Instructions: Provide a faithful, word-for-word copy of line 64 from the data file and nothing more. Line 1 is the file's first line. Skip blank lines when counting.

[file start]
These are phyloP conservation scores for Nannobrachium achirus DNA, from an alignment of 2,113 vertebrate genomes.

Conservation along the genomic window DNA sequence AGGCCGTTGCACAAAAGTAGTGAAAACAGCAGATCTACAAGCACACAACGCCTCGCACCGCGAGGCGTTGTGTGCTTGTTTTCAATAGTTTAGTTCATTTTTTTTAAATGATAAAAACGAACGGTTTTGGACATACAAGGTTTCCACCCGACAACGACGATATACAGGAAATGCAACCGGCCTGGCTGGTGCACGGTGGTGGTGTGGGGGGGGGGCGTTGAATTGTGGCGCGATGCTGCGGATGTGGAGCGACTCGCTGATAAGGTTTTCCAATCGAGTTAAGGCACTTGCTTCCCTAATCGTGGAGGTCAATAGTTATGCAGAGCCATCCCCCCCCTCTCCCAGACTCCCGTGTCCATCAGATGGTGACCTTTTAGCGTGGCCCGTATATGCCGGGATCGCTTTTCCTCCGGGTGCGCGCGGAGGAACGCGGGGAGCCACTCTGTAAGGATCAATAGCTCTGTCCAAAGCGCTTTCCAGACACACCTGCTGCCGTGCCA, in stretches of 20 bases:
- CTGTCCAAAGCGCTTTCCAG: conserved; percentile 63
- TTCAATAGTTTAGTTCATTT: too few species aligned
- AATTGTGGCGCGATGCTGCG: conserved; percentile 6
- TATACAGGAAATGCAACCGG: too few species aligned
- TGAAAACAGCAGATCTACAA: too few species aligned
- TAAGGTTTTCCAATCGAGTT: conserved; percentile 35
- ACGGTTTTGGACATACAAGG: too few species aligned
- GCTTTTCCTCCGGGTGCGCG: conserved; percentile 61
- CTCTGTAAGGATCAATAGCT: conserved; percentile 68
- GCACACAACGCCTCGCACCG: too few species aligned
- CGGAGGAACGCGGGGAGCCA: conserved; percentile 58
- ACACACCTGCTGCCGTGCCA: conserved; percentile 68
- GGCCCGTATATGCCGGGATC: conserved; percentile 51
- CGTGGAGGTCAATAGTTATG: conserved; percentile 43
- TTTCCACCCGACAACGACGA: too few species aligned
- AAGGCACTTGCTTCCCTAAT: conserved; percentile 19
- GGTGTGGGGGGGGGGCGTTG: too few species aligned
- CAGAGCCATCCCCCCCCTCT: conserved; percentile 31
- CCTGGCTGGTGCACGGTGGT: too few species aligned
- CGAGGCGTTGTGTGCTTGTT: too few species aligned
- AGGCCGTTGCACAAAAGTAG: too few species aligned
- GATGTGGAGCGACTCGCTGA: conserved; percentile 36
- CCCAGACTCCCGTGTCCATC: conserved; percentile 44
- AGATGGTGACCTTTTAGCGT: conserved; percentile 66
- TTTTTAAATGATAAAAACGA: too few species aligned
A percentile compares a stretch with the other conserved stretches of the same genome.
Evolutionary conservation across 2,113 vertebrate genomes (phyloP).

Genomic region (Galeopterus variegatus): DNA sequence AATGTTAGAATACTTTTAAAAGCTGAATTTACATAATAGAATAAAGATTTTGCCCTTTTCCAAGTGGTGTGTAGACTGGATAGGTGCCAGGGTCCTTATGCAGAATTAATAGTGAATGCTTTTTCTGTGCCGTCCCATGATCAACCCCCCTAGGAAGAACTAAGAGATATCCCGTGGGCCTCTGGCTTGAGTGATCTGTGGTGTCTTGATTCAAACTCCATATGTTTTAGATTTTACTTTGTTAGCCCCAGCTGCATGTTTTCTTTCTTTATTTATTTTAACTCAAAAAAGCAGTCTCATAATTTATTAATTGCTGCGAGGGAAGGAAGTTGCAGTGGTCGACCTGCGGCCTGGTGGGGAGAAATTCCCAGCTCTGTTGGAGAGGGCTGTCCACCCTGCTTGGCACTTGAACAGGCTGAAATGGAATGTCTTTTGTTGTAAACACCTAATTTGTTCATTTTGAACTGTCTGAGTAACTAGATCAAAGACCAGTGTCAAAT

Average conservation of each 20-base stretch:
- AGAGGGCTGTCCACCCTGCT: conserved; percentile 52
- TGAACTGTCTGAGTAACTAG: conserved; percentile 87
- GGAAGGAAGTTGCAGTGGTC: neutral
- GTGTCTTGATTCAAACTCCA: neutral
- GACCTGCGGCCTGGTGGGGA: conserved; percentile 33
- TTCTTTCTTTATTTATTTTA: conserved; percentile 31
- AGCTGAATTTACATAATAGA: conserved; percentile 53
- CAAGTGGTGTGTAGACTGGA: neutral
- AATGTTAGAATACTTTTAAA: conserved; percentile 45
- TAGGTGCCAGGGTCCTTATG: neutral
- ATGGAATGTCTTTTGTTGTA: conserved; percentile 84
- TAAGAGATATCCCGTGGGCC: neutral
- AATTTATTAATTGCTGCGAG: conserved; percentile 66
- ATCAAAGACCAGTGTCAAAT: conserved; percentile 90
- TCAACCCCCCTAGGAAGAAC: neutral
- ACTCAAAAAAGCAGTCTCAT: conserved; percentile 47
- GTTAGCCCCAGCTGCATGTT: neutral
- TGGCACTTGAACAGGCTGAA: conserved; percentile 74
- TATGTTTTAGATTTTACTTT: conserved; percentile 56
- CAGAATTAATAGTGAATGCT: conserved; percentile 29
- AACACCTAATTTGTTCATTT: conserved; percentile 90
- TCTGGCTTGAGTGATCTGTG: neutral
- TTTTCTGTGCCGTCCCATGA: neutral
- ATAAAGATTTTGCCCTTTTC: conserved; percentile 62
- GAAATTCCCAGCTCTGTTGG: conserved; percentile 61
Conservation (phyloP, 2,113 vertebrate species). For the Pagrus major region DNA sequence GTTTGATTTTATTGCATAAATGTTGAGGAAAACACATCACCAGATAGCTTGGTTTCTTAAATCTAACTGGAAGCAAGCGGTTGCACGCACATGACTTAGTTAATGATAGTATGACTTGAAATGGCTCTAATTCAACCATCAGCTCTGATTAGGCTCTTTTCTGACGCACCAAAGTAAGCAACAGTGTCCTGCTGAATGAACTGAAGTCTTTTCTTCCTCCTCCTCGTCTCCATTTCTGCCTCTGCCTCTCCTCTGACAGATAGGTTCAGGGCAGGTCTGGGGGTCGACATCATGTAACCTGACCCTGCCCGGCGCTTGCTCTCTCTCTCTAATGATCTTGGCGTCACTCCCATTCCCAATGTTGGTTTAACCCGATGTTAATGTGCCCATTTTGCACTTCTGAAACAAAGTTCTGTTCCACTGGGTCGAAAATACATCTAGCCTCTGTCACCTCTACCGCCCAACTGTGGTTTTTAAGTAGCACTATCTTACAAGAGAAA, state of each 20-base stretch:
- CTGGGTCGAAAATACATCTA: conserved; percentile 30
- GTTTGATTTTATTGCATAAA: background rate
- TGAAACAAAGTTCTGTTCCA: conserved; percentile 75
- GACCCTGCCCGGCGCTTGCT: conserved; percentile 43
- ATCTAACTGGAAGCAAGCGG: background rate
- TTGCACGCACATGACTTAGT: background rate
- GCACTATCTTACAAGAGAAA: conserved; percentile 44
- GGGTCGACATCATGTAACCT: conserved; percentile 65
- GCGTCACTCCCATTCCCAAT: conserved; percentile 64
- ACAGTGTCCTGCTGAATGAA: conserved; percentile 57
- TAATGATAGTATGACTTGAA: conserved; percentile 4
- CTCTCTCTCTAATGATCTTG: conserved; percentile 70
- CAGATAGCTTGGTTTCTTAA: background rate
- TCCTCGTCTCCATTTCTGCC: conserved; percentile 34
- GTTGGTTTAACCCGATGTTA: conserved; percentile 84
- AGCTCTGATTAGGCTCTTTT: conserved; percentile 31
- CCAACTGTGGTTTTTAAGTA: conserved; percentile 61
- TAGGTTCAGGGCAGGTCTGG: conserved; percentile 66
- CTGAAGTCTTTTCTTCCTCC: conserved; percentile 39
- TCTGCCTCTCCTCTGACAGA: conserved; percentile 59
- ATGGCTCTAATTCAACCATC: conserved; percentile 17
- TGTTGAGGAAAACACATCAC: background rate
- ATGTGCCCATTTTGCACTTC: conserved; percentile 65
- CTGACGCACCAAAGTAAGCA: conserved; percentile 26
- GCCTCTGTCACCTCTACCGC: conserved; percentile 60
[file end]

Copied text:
- GCACTATCTTACAAGAGAAA: conserved; percentile 44